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MinerFortyNiner
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I opened a thread on an O scale beehive coke oven soon to be released by Sonora Scale Models here:

http://www.freerails.com/view_topic.php?id=2708&forum_id=4" TARGET="_blank">[url=http://www.freerails.com/view_topic.php?id=2708&forum_id=4]http://www.freerails.com/view_topic.php?id=2708&forum_id=4



I guess this would be the place for a discussion of these prototypes and how they were used.

:cb:

Herb Kephart
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They look good Vern!

Why don't you do a little piece on the "operation" of turning soft coal into coke?

I'm sure there are folks out there who don't know what was involved.

I wonder--other than the fact that the beehive shape was self supporting, why it took a while to put the ovens in a long continuous arrangement. The round beehives wasted quite a bit of space. 

Keep up the good work!

Herb  :old dude:

W C Greene
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Herb-(to me) the beehive ovens look "quaint" and funky...the large coke ovens that run for many feet look "industrial"...I like the beehives. And I also think that Vern should write a bit about their operation...with photos..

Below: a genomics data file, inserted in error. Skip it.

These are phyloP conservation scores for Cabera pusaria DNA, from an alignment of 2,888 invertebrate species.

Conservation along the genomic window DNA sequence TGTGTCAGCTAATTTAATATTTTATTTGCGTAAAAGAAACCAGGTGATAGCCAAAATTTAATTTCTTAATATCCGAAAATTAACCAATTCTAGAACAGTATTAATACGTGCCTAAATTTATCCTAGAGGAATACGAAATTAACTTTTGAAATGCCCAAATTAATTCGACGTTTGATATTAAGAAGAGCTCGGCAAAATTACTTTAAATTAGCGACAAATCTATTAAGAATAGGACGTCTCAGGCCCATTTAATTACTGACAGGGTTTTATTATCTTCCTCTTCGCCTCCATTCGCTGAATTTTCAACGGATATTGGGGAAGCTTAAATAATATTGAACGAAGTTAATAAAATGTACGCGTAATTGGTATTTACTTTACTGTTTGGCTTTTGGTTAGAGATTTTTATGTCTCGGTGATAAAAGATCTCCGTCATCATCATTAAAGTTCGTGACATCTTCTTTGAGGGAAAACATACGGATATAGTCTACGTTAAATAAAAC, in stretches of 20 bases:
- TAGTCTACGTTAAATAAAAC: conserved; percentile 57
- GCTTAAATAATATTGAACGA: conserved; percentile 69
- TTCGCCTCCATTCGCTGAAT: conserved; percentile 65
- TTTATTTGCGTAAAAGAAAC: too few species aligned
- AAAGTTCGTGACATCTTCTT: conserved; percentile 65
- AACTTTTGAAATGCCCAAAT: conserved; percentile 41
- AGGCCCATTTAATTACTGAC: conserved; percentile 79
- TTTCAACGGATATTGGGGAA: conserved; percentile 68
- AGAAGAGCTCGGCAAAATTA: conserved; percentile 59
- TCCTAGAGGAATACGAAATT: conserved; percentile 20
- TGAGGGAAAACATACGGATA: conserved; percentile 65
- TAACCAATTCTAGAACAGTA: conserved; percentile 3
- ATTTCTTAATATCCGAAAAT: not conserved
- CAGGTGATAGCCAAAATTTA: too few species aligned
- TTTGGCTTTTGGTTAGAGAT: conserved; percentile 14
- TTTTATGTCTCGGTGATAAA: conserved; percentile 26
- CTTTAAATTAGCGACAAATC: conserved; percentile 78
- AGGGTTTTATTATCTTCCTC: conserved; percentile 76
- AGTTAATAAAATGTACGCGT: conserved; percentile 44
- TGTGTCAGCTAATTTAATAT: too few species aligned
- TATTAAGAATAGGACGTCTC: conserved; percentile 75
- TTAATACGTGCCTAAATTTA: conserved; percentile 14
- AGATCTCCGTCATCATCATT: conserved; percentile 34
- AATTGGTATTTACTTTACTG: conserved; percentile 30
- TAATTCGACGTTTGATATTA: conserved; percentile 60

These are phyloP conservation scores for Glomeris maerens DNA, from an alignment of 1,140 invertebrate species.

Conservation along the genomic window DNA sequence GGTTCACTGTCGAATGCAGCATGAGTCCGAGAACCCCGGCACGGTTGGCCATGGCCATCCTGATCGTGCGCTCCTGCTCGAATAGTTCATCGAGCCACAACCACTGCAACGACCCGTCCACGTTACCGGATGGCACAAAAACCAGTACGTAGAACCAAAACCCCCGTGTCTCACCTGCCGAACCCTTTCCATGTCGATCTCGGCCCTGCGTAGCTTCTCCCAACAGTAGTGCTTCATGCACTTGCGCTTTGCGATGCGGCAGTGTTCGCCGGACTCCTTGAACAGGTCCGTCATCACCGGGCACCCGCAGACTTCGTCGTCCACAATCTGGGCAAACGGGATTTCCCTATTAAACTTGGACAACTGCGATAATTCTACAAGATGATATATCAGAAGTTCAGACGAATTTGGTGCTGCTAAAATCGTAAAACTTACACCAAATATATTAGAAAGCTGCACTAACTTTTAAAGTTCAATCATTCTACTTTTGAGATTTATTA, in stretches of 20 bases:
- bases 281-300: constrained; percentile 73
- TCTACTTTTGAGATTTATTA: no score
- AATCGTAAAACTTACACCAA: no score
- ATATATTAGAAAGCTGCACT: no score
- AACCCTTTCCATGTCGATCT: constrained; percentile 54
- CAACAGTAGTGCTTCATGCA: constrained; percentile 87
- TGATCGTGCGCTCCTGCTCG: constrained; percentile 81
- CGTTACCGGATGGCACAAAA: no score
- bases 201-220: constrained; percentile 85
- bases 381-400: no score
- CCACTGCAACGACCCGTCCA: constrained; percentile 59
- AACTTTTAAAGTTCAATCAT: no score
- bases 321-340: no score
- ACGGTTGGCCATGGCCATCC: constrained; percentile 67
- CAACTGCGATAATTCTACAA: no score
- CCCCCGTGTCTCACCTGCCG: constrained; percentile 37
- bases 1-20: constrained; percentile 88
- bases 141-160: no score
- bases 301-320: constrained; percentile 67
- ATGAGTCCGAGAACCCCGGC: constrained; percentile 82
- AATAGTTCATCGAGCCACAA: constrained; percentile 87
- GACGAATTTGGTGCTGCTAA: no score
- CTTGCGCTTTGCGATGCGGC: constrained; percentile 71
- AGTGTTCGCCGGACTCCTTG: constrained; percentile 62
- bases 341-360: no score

Woodrow

bobbyb
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W C Greene wrote:
And I also think that Vern should write a bit about their operation...with photos..

                          Woodrow


I second or is it third that request. I am one of those that do not know about this process. As Mister Woodrow is fond of saying "expiring minds want to know".

Bobby :mex:

MinerFortyNiner
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Thanks, guys.  I am really happy to be able to model these interesting structures on my layout.

Chris Lane (editor of the On30 Annual) also thought this would be an interesting topic, and was willing to let me post of few pictures of my Apache Wells coke plant, which will be featured in an article in the 2011 issue.



I will have a battery of seven ovens served by a single rail siding.  All of the details needed for coke production will be included: a water supply (to quench the ovens when the coke is ready), loading crane, tools and workers.  It has been a very interesting project so far, and I'm only half done!

I did some historical research, and found much information on both the beehive kilns and the larger connected ovens.  I prefer modeling the beehives, but both have been used all over the country near mining and industrial centers.  The beehives weren't as efficient in heat retention and operation as were the banks of rectangular ovens, but I find them interesting.

Dwayne